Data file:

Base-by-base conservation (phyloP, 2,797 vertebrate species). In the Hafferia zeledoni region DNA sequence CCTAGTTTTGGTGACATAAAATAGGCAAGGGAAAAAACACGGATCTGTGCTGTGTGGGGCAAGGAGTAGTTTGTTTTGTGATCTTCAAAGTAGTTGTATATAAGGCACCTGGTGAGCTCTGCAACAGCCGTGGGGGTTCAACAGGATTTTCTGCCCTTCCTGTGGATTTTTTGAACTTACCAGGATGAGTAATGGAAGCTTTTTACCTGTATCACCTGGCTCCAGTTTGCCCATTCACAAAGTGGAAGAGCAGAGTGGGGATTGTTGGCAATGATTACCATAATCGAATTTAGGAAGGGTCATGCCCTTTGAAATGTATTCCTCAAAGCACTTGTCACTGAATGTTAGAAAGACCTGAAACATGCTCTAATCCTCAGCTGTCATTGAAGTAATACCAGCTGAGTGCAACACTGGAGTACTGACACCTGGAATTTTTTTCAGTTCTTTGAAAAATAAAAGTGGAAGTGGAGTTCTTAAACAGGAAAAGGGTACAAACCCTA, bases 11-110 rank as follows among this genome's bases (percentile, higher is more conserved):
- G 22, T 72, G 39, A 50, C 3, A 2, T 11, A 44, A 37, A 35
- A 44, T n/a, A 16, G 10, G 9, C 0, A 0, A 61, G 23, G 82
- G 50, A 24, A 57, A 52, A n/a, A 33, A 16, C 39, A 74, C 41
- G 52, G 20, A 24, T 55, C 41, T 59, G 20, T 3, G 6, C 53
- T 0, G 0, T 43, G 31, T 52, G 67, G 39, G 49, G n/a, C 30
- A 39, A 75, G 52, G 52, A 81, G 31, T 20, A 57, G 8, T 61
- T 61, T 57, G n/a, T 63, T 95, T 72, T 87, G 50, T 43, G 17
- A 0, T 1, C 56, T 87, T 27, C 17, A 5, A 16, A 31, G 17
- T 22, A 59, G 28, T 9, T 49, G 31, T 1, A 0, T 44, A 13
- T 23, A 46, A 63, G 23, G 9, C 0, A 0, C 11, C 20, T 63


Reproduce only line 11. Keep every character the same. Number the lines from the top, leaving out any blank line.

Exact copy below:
- T 23, A 46, A 63, G 23, G 9, C 0, A 0, C 11, C 20, T 63